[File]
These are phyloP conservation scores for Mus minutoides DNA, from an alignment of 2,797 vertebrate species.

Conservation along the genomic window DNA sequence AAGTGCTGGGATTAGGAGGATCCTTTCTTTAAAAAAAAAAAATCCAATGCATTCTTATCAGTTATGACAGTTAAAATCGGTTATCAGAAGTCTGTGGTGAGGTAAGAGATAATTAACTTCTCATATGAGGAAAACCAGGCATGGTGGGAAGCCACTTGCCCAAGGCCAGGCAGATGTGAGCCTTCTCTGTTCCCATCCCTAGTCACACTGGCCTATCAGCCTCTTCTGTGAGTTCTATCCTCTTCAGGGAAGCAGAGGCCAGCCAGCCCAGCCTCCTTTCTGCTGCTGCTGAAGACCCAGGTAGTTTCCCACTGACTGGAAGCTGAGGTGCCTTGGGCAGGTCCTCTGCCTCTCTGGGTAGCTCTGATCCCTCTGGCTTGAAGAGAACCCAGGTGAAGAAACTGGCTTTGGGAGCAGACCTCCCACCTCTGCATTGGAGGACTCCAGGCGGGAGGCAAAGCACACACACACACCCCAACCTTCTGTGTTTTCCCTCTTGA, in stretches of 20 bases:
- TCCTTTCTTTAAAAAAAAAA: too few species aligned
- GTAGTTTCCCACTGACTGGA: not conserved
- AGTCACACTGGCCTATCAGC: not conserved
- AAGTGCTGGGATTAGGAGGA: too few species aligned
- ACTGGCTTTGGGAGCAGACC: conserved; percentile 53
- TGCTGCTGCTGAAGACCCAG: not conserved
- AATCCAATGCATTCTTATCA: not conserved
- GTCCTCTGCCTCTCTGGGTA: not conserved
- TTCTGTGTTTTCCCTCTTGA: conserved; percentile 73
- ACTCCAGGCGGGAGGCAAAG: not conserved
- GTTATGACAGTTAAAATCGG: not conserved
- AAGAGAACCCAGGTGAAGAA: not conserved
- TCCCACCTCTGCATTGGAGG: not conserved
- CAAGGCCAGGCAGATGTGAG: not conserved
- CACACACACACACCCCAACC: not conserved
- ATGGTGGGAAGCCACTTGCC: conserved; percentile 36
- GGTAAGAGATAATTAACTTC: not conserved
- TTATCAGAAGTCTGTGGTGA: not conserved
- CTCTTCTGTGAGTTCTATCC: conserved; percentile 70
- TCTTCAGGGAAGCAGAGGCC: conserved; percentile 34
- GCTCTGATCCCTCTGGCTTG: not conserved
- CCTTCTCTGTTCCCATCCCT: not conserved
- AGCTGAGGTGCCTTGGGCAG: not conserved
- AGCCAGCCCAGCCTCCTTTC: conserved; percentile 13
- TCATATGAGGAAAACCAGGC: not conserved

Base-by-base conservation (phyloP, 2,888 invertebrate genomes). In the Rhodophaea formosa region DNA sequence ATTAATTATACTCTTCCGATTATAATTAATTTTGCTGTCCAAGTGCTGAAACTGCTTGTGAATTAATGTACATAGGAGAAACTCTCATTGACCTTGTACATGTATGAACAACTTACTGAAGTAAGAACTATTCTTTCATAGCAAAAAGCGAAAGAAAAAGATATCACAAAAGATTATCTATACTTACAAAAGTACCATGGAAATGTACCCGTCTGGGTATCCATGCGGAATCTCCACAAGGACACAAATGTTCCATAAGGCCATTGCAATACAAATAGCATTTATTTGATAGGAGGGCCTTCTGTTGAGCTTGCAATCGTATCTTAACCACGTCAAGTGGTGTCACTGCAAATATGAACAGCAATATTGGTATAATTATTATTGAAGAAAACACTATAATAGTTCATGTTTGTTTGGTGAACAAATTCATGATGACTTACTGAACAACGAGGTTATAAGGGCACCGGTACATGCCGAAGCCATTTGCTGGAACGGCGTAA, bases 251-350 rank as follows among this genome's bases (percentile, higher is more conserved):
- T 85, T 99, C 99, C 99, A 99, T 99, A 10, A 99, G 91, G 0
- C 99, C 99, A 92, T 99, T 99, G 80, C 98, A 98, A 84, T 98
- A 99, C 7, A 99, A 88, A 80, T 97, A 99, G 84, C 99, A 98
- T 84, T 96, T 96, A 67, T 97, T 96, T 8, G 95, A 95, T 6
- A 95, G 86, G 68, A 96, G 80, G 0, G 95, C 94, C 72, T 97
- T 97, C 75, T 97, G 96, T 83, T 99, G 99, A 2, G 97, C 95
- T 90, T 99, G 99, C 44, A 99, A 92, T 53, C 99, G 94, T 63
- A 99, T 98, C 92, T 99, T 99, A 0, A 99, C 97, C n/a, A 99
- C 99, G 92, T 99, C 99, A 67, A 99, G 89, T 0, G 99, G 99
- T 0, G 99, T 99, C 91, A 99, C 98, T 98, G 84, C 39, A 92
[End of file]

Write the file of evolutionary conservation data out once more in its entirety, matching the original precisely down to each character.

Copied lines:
These are phyloP conservation scores for Mus minutoides DNA, from an alignment of 2,797 vertebrate species.

Conservation along the genomic window DNA sequence AAGTGCTGGGATTAGGAGGATCCTTTCTTTAAAAAAAAAAAATCCAATGCATTCTTATCAGTTATGACAGTTAAAATCGGTTATCAGAAGTCTGTGGTGAGGTAAGAGATAATTAACTTCTCATATGAGGAAAACCAGGCATGGTGGGAAGCCACTTGCCCAAGGCCAGGCAGATGTGAGCCTTCTCTGTTCCCATCCCTAGTCACACTGGCCTATCAGCCTCTTCTGTGAGTTCTATCCTCTTCAGGGAAGCAGAGGCCAGCCAGCCCAGCCTCCTTTCTGCTGCTGCTGAAGACCCAGGTAGTTTCCCACTGACTGGAAGCTGAGGTGCCTTGGGCAGGTCCTCTGCCTCTCTGGGTAGCTCTGATCCCTCTGGCTTGAAGAGAACCCAGGTGAAGAAACTGGCTTTGGGAGCAGACCTCCCACCTCTGCATTGGAGGACTCCAGGCGGGAGGCAAAGCACACACACACACCCCAACCTTCTGTGTTTTCCCTCTTGA, in stretches of 20 bases:
- TCCTTTCTTTAAAAAAAAAA: too few species aligned
- GTAGTTTCCCACTGACTGGA: not conserved
- AGTCACACTGGCCTATCAGC: not conserved
- AAGTGCTGGGATTAGGAGGA: too few species aligned
- ACTGGCTTTGGGAGCAGACC: conserved; percentile 53
- TGCTGCTGCTGAAGACCCAG: not conserved
- AATCCAATGCATTCTTATCA: not conserved
- GTCCTCTGCCTCTCTGGGTA: not conserved
- TTCTGTGTTTTCCCTCTTGA: conserved; percentile 73
- ACTCCAGGCGGGAGGCAAAG: not conserved
- GTTATGACAGTTAAAATCGG: not conserved
- AAGAGAACCCAGGTGAAGAA: not conserved
- TCCCACCTCTGCATTGGAGG: not conserved
- CAAGGCCAGGCAGATGTGAG: not conserved
- CACACACACACACCCCAACC: not conserved
- ATGGTGGGAAGCCACTTGCC: conserved; percentile 36
- GGTAAGAGATAATTAACTTC: not conserved
- TTATCAGAAGTCTGTGGTGA: not conserved
- CTCTTCTGTGAGTTCTATCC: conserved; percentile 70
- TCTTCAGGGAAGCAGAGGCC: conserved; percentile 34
- GCTCTGATCCCTCTGGCTTG: not conserved
- CCTTCTCTGTTCCCATCCCT: not conserved
- AGCTGAGGTGCCTTGGGCAG: not conserved
- AGCCAGCCCAGCCTCCTTTC: conserved; percentile 13
- TCATATGAGGAAAACCAGGC: not conserved

Base-by-base conservation (phyloP, 2,888 invertebrate genomes). In the Rhodophaea formosa region DNA sequence ATTAATTATACTCTTCCGATTATAATTAATTTTGCTGTCCAAGTGCTGAAACTGCTTGTGAATTAATGTACATAGGAGAAACTCTCATTGACCTTGTACATGTATGAACAACTTACTGAAGTAAGAACTATTCTTTCATAGCAAAAAGCGAAAGAAAAAGATATCACAAAAGATTATCTATACTTACAAAAGTACCATGGAAATGTACCCGTCTGGGTATCCATGCGGAATCTCCACAAGGACACAAATGTTCCATAAGGCCATTGCAATACAAATAGCATTTATTTGATAGGAGGGCCTTCTGTTGAGCTTGCAATCGTATCTTAACCACGTCAAGTGGTGTCACTGCAAATATGAACAGCAATATTGGTATAATTATTATTGAAGAAAACACTATAATAGTTCATGTTTGTTTGGTGAACAAATTCATGATGACTTACTGAACAACGAGGTTATAAGGGCACCGGTACATGCCGAAGCCATTTGCTGGAACGGCGTAA, bases 251-350 rank as follows among this genome's bases (percentile, higher is more conserved):
- T 85, T 99, C 99, C 99, A 99, T 99, A 10, A 99, G 91, G 0
- C 99, C 99, A 92, T 99, T 99, G 80, C 98, A 98, A 84, T 98
- A 99, C 7, A 99, A 88, A 80, T 97, A 99, G 84, C 99, A 98
- T 84, T 96, T 96, A 67, T 97, T 96, T 8, G 95, A 95, T 6
- A 95, G 86, G 68, A 96, G 80, G 0, G 95, C 94, C 72, T 97
- T 97, C 75, T 97, G 96, T 83, T 99, G 99, A 2, G 97, C 95
- T 90, T 99, G 99, C 44, A 99, A 92, T 53, C 99, G 94, T 63
- A 99, T 98, C 92, T 99, T 99, A 0, A 99, C 97, C n/a, A 99
- C 99, G 92, T 99, C 99, A 67, A 99, G 89, T 0, G 99, G 99
- T 0, G 99, T 99, C 91, A 99, C 98, T 98, G 84, C 39, A 92